English Hot Cross Buns

Clare Chambers

By
@CerebralChasm

Hot cross buns!
Hot cross buns!
One ha' penny, two ha' penny,
Hot cross buns!
If you have no daughters,
Give them to your sons
One ha' penny,
Two ha' penny,
Hot Cross Buns!

Whilst this ancient bun is associated with Christianity both the pagans and ancients Greeks also made fruited buns marked into quarters. Legend has it in 1361 Father Rocliffe of St Albans Abbey baked fruited buns marked with a cross and distributed them to the poor. Whatever you believe I hope you enjoy these ancient traditional English buns.


Featured Pinch Tips Video

Rating:

Comments:

Serves:

12

Prep:

30 Min

Cook:

20 Min

Method:

Bake

Ingredients

350 g
white bread flour
100 g
stone ground bread flour
50 g
caster sugar (superfine)
1 tsp
salt
2 tsp
mixed spice - DIY English Mixed Spice
1/4 tsp
freshly grated nutmeg
1
7 gram sachet dried yeast
50 g
butter
150 g
raisins - soaked overnight
200 ml
milk warmed
2
eggs - beaten

FOR THE CROSS - OPTION 1 (TRADITIONAL):

4 oz
plain flour (all purpose)
pinch of salt
3 oz
butter
1 tsp
caster sugar (superfine) - gently rounded
1
egg - beaten

FOR THE CROSS - OPTION 2 (MODERN);

75 g
plain flour (all purpose)
4-5 Tbsp
water

FOR THE GLAZE

4 Tbsp
milk
2 Tbsp
caster sugar (superfine)

Directions Step-By-Step

1
The previous evening weigh out raisins, put in suitable container and cover with boiling water. The next day put both the flours, sugar, salt mixed spice, nutmeg and yeast into a large bowl and mix well. Add the butter and rub in to the mix until it resembles fine breadcrumbs.
2
Drain the raisins (discard the water) and stir into the flour mix. Make a well in the centre and pour in the warm milk and eggs. Gradually draw the flour into the liquid to make a very soft dough.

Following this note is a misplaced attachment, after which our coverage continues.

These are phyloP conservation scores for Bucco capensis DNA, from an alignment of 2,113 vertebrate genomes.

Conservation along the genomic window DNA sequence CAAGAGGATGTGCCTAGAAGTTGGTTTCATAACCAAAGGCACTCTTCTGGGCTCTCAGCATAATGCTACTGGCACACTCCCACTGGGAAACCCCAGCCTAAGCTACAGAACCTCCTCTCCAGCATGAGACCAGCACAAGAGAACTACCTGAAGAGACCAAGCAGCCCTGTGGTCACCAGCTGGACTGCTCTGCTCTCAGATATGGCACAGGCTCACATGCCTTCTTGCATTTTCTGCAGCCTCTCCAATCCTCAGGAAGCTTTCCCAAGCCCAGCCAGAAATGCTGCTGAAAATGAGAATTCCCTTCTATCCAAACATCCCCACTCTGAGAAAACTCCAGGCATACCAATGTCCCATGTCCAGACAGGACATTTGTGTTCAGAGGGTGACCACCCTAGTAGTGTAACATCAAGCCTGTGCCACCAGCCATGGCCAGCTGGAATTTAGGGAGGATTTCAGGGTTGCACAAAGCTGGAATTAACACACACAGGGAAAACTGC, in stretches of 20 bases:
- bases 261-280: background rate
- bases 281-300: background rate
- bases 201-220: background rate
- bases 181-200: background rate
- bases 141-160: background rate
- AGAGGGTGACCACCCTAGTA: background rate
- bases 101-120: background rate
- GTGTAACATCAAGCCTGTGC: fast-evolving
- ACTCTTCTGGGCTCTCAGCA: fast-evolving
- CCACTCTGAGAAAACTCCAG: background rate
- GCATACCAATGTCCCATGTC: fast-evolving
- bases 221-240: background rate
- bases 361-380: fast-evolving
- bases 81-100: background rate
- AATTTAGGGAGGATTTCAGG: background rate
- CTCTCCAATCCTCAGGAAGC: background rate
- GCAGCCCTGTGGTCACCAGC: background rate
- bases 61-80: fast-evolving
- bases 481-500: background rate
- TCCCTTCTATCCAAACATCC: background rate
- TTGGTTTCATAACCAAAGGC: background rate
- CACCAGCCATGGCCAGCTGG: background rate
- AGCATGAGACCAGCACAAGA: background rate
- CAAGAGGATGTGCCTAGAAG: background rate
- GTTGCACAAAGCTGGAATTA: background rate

3
Turn the dough out onto a lightly floured work surface and knead thoroughly for 10 minutes. If the dough is very sticky, knead in a little extra white bread flour until it no longer sticks to your fingers. Return the dough to the bowl and cover with a damp cloth and leave in a warm room until doubled in size – about 1 hour.
4
Knock back the risen dough on a lightly floured work surface and divide into 12 pieces and shape them into balls. Place balls of dough on a prepared baking tray (well greased with butter) making sure you set them well apart. You need to cover in Clingfilm and leave to double in size again – about 45 minutes or overnight if you place in the fridge. You also need to make sure the plastic does not touch the dough. I use a cup in each corner and wrap the Clingfilm over that.
5
Heat the oven to 200C. To make the cross. Option 1: Sift the flour, salt and sugar into a bowl and cut in the butter until it resembles fine breadcrumbs. Add the beaten egg and combine until it forms a dough. Chill in the fridge for 30 minutes. Roll out on a lightly floured surface quite thinly (about 2-3mm) and cut into 24 strips about 7 inches long. Option 2: Mix the flour and water to make a smooth thick paste that can be piped. Spoon the paste into a piping bag or tube.
6
When the buns have risen, uncover them and make a cross on each one with either the pastry strips or by piping. Place the baking tray of buns in the oven for about 15 – 20 minutes, until golden brown.
7
Meanwhile, make the sticky glaze by heating the milk and sugar until the sugar has dissolved. Boil for 1 minute and then brush over the buns as soon as you take them out of the oven. Transfer to a wire rack and cool. To serve: cut in half and toast, then smother in butter.
8
If you used option 1 for the cross you will have some left over pastry – I make English jam tarts with mine. be aware this pastry shrinks so do not fill the tarts more than half full.

About this Recipe

Main Ingredient: Flour
Regional Style: English
Other Tag: Heirloom